Why measure Health-Related Quality of Life?


1. Why measure Health-Related Quality of Life?

There are many reasons why we might want to measure HRQoL:

  • Patients and healthcare providers as well as payers are interested in the added value a technology (health intervention or use of health technology) has to offer. HRQoL can serve as a common measure of gains from any technology as perceived by patients. Patient groups can use these measures to compare the values of new technologies.
  • HRQoL measures are also often used in relation to the costs of new health technologies in an economic evaluation to support decision-making in HTA processes.
  • HRQoL measures provide useful information to care providers as they can be used to screen and monitor patients for psychosocial problems or when auditing healthcare practice.
  • HRQoL measures can be used in population surveys of perceived health problems or other aspects of health-services or evaluation research.
  • Regulators can use HRQoL measures to support their assessments of new technologies. In fact, in some instances HRQoL changes are accepted as primary or secondary endpoints in clinical trials if justified and explicitly detailed in trial protocols.

For policy makers, who are supposed to decide how to allocate resources in healthcare, and HTA bodies, being able to appraise the value that a new technology may bring compared to other technologies across various types of patients is useful and may support their assessments or decisions. Payers are interested in science-based decisions and quantifying the gains that a treatment can provide for a patient. A generic instrument to measure HRQoL allows a numeric HRQoL score to be calculated but such instruments require qualitative research to design and develop them.

What is a Quality-Adjusted Life Year (QALY)?

Policy makers and HTA organisations may use a numeric HRQoL score for instance in the calculation of a Quality-Adjusted Life Year (QALY) – although there are ongoing debates about how to use QALYs in healthcare decision making or whether or not to use them at all.

The quality-adjusted life year (QALY) is a generic measure of disease burden, including both the quality and the length of life lived while also taking into account any changes in the health-related quality of life (HRQoL). The QALY therefore is a measure of the value of health outcomes (utility value, see below box) to the people who experience them and is an attempt to combine two different attributes associated with treatment - length of life and quality of life - into a single score/number (an index) that can be compared across different types of treatments (interventions).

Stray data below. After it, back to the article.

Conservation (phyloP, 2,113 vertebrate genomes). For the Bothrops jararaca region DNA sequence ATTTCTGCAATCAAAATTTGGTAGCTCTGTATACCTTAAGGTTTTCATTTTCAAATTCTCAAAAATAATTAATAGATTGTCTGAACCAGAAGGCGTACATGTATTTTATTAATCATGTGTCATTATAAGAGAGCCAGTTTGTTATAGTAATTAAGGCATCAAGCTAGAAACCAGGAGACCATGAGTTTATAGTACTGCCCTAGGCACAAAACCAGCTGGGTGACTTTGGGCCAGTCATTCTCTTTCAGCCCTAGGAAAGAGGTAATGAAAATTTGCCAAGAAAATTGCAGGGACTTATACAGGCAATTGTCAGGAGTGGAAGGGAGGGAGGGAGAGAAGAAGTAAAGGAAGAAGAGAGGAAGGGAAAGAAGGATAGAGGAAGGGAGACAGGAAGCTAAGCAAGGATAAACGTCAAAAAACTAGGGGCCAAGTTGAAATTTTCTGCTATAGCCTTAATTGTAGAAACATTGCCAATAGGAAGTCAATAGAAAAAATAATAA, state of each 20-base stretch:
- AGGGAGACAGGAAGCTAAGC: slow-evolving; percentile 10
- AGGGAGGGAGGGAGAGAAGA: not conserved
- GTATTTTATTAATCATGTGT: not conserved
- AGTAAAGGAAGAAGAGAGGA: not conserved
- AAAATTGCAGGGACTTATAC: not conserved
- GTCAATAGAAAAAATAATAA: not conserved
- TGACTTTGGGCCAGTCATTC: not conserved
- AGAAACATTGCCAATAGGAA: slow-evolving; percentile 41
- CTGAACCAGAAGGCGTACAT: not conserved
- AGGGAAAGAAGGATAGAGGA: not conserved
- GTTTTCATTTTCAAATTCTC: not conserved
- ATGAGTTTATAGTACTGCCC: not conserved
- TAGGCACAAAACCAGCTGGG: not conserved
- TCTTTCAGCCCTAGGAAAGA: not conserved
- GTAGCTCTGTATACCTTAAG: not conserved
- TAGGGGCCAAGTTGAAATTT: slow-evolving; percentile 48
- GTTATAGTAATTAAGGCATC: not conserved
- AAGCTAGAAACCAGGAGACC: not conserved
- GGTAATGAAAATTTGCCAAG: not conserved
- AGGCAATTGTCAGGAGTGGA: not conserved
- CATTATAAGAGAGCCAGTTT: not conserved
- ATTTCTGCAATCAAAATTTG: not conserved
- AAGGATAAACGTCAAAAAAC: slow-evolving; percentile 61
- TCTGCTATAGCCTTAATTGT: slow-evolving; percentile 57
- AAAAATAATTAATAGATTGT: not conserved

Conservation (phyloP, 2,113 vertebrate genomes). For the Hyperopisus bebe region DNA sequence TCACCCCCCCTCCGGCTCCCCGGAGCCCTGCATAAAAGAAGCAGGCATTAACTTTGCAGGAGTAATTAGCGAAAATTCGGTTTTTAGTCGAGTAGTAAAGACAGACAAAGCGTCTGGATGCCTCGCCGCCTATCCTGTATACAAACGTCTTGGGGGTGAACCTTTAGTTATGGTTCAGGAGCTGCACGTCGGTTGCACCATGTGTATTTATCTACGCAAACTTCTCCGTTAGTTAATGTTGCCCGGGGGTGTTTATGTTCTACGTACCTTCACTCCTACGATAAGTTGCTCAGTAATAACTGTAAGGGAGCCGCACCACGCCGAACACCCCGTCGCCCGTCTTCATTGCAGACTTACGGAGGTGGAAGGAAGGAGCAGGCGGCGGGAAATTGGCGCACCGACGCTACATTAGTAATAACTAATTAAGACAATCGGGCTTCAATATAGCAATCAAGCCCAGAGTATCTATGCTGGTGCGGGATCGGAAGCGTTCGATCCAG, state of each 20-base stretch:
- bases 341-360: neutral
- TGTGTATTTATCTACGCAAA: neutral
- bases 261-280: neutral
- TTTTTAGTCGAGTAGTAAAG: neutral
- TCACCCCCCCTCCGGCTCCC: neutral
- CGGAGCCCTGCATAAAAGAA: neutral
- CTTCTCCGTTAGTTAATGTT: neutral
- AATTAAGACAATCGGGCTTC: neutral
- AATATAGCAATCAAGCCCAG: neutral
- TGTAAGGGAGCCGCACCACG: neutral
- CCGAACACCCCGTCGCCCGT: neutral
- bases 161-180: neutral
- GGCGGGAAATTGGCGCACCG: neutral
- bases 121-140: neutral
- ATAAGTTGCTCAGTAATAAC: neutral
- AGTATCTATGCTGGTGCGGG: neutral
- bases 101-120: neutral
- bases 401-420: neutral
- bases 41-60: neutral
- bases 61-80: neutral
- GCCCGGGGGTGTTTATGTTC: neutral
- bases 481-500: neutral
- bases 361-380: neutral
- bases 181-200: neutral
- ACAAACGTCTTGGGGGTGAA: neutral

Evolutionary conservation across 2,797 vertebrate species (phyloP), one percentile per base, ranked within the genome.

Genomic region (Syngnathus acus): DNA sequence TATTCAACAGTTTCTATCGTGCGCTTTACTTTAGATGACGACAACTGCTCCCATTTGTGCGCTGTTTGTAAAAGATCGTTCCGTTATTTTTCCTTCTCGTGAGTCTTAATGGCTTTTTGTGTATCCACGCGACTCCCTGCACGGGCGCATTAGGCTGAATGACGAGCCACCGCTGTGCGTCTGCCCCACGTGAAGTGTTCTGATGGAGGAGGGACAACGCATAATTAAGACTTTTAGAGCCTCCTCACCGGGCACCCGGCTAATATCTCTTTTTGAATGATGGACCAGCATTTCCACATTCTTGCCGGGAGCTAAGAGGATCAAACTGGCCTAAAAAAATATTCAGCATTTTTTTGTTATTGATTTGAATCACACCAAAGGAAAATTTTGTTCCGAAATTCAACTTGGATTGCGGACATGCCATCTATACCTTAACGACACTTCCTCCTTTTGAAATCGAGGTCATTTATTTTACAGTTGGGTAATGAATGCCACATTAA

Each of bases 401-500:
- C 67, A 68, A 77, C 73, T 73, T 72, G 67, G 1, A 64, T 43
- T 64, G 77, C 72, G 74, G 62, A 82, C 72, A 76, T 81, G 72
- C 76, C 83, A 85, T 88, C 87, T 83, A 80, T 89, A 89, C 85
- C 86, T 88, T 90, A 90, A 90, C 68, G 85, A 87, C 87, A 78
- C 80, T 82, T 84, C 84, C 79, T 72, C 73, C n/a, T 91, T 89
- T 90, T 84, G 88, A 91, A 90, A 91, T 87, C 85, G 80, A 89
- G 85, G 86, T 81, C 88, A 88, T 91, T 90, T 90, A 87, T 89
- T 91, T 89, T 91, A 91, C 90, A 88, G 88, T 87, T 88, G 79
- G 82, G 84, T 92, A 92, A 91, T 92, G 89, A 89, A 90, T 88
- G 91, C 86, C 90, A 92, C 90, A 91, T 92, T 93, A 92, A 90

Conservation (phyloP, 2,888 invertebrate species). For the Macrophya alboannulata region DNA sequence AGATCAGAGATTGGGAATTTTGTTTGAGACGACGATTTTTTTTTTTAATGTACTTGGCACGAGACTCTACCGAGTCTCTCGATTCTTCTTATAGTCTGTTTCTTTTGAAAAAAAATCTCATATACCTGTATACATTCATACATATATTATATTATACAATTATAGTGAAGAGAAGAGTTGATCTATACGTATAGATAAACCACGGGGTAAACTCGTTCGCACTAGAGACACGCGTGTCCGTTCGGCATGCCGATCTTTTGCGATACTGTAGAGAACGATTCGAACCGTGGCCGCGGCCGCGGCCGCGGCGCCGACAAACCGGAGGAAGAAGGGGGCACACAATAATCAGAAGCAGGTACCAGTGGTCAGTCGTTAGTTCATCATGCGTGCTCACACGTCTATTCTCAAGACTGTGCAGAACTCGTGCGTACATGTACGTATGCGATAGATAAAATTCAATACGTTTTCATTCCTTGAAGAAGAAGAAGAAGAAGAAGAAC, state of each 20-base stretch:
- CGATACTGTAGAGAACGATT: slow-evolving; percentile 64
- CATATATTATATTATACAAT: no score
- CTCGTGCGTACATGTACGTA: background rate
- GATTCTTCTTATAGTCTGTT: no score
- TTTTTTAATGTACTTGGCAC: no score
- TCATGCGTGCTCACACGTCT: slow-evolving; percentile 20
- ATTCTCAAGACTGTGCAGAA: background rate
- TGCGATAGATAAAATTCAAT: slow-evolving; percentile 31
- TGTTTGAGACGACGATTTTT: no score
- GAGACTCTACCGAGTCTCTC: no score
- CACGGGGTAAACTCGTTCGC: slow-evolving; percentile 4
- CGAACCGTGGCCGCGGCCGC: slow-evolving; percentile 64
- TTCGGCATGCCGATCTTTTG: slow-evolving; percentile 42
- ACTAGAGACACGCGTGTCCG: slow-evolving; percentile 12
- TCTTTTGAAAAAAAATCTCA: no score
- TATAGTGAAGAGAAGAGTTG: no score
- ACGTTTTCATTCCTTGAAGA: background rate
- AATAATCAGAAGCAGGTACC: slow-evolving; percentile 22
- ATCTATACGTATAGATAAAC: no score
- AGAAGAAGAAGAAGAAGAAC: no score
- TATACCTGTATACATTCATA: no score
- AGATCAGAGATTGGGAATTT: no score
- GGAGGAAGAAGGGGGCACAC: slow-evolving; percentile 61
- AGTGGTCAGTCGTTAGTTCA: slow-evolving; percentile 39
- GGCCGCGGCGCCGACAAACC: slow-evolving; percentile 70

One QALY equates to one year in perfect health (the utility value set to 1 (or 100%)). One year of less than perfect health has a quality of life (or utility value) between 0 – 1 (a percentage (in decimals) between 0 and 1). Death has a utility value of 0 (a respondent could choose to record a score below zero – worse than death – where, for instance, they are experiencing severe distress and/or possibly a terminal illness, although many people with terminal illnesses do not have utilities <0).

Health Utility Measures

Health utility measures are values (or utility weights) associated with a given state of health by the years lived in that state or preferences that patients attach to their health state. Utility values are generic HRQoL measures (HRQoL weights), which are determined either directly, through in-person interviews using measures such as standard gamble, time tradeoff, or willingness to pay, or indirectly through HRQoL instruments. The direct measures involve comparisons against an external metric that a person would be willing to trade to improve their current health state, such as the risk of death (standard gamble), years of life (time tradeoff), or amount of money (willingness to pay). Indirect methods of determining the weight associated with a particular health state use standard descriptive systems such as the EuroQol five dimension questionnaire (EQ-5D) (categorises health states according to five dimensions: mobility, self-care, usual activities (e.g. work, study, homework or leisure activities), pain/discomfort and anxiety/depression). An algorithm is then used to compute a utility score integrating both individual and community perspectives.